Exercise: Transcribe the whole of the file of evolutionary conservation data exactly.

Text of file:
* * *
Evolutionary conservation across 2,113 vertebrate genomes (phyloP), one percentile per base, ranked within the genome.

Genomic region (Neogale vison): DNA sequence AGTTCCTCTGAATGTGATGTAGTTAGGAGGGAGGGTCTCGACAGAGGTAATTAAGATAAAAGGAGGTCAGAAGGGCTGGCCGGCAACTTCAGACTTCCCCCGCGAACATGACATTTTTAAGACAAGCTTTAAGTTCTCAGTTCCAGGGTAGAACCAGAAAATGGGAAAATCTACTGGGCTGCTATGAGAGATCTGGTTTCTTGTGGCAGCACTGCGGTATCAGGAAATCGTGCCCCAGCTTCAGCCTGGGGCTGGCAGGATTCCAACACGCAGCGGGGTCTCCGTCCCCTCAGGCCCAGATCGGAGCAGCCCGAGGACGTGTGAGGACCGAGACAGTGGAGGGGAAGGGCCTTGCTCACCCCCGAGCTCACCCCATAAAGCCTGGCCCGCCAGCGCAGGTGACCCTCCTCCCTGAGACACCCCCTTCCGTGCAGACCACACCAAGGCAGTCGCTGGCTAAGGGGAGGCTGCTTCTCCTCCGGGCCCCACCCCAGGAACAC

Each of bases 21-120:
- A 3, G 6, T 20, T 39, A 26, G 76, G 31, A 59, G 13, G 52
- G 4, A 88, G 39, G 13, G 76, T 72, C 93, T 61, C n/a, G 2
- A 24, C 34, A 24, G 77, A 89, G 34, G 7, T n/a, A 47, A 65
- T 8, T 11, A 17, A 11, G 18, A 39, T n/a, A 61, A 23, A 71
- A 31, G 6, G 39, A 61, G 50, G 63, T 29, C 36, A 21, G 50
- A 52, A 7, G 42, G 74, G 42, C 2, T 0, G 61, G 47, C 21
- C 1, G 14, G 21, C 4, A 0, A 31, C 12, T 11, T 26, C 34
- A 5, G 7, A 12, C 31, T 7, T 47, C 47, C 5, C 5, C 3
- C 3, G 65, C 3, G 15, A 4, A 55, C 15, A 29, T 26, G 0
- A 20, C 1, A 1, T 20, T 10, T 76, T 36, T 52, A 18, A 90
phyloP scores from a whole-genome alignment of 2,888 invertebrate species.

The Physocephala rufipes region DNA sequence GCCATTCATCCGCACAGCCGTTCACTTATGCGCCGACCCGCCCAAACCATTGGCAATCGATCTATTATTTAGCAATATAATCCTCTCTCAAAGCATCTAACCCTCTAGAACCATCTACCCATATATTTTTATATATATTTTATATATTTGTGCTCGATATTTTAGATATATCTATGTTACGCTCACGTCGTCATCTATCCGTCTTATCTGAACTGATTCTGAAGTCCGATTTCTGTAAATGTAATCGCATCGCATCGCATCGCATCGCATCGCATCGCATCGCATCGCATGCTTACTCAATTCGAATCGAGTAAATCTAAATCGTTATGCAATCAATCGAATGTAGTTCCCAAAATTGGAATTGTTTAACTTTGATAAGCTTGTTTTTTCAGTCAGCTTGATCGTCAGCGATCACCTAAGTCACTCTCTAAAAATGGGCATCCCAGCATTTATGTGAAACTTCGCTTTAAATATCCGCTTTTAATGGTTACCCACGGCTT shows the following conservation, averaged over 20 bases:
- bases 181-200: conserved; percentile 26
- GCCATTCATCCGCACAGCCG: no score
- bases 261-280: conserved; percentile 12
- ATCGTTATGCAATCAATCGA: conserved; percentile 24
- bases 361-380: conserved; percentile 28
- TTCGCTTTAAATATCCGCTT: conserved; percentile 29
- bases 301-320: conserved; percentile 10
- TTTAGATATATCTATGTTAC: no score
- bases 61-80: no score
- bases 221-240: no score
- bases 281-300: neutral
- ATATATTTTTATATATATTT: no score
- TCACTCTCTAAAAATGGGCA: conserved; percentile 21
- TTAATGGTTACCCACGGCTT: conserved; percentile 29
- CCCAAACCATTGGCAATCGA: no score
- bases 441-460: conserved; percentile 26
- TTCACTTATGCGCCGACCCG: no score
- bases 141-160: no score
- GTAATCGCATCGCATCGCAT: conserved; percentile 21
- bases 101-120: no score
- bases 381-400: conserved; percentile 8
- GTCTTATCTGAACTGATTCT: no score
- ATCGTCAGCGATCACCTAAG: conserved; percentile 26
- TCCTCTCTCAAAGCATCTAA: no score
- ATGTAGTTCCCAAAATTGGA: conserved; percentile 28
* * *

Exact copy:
Evolutionary conservation across 2,113 vertebrate genomes (phyloP), one percentile per base, ranked within the genome.

Genomic region (Neogale vison): DNA sequence AGTTCCTCTGAATGTGATGTAGTTAGGAGGGAGGGTCTCGACAGAGGTAATTAAGATAAAAGGAGGTCAGAAGGGCTGGCCGGCAACTTCAGACTTCCCCCGCGAACATGACATTTTTAAGACAAGCTTTAAGTTCTCAGTTCCAGGGTAGAACCAGAAAATGGGAAAATCTACTGGGCTGCTATGAGAGATCTGGTTTCTTGTGGCAGCACTGCGGTATCAGGAAATCGTGCCCCAGCTTCAGCCTGGGGCTGGCAGGATTCCAACACGCAGCGGGGTCTCCGTCCCCTCAGGCCCAGATCGGAGCAGCCCGAGGACGTGTGAGGACCGAGACAGTGGAGGGGAAGGGCCTTGCTCACCCCCGAGCTCACCCCATAAAGCCTGGCCCGCCAGCGCAGGTGACCCTCCTCCCTGAGACACCCCCTTCCGTGCAGACCACACCAAGGCAGTCGCTGGCTAAGGGGAGGCTGCTTCTCCTCCGGGCCCCACCCCAGGAACAC

Each of bases 21-120:
- A 3, G 6, T 20, T 39, A 26, G 76, G 31, A 59, G 13, G 52
- G 4, A 88, G 39, G 13, G 76, T 72, C 93, T 61, C n/a, G 2
- A 24, C 34, A 24, G 77, A 89, G 34, G 7, T n/a, A 47, A 65
- T 8, T 11, A 17, A 11, G 18, A 39, T n/a, A 61, A 23, A 71
- A 31, G 6, G 39, A 61, G 50, G 63, T 29, C 36, A 21, G 50
- A 52, A 7, G 42, G 74, G 42, C 2, T 0, G 61, G 47, C 21
- C 1, G 14, G 21, C 4, A 0, A 31, C 12, T 11, T 26, C 34
- A 5, G 7, A 12, C 31, T 7, T 47, C 47, C 5, C 5, C 3
- C 3, G 65, C 3, G 15, A 4, A 55, C 15, A 29, T 26, G 0
- A 20, C 1, A 1, T 20, T 10, T 76, T 36, T 52, A 18, A 90
phyloP scores from a whole-genome alignment of 2,888 invertebrate species.

The Physocephala rufipes region DNA sequence GCCATTCATCCGCACAGCCGTTCACTTATGCGCCGACCCGCCCAAACCATTGGCAATCGATCTATTATTTAGCAATATAATCCTCTCTCAAAGCATCTAACCCTCTAGAACCATCTACCCATATATTTTTATATATATTTTATATATTTGTGCTCGATATTTTAGATATATCTATGTTACGCTCACGTCGTCATCTATCCGTCTTATCTGAACTGATTCTGAAGTCCGATTTCTGTAAATGTAATCGCATCGCATCGCATCGCATCGCATCGCATCGCATCGCATCGCATGCTTACTCAATTCGAATCGAGTAAATCTAAATCGTTATGCAATCAATCGAATGTAGTTCCCAAAATTGGAATTGTTTAACTTTGATAAGCTTGTTTTTTCAGTCAGCTTGATCGTCAGCGATCACCTAAGTCACTCTCTAAAAATGGGCATCCCAGCATTTATGTGAAACTTCGCTTTAAATATCCGCTTTTAATGGTTACCCACGGCTT shows the following conservation, averaged over 20 bases:
- bases 181-200: conserved; percentile 26
- GCCATTCATCCGCACAGCCG: no score
- bases 261-280: conserved; percentile 12
- ATCGTTATGCAATCAATCGA: conserved; percentile 24
- bases 361-380: conserved; percentile 28
- TTCGCTTTAAATATCCGCTT: conserved; percentile 29
- bases 301-320: conserved; percentile 10
- TTTAGATATATCTATGTTAC: no score
- bases 61-80: no score
- bases 221-240: no score
- bases 281-300: neutral
- ATATATTTTTATATATATTT: no score
- TCACTCTCTAAAAATGGGCA: conserved; percentile 21
- TTAATGGTTACCCACGGCTT: conserved; percentile 29
- CCCAAACCATTGGCAATCGA: no score
- bases 441-460: conserved; percentile 26
- TTCACTTATGCGCCGACCCG: no score
- bases 141-160: no score
- GTAATCGCATCGCATCGCAT: conserved; percentile 21
- bases 101-120: no score
- bases 381-400: conserved; percentile 8
- GTCTTATCTGAACTGATTCT: no score
- ATCGTCAGCGATCACCTAAG: conserved; percentile 26
- TCCTCTCTCAAAGCATCTAA: no score
- ATGTAGTTCCCAAAATTGGA: conserved; percentile 28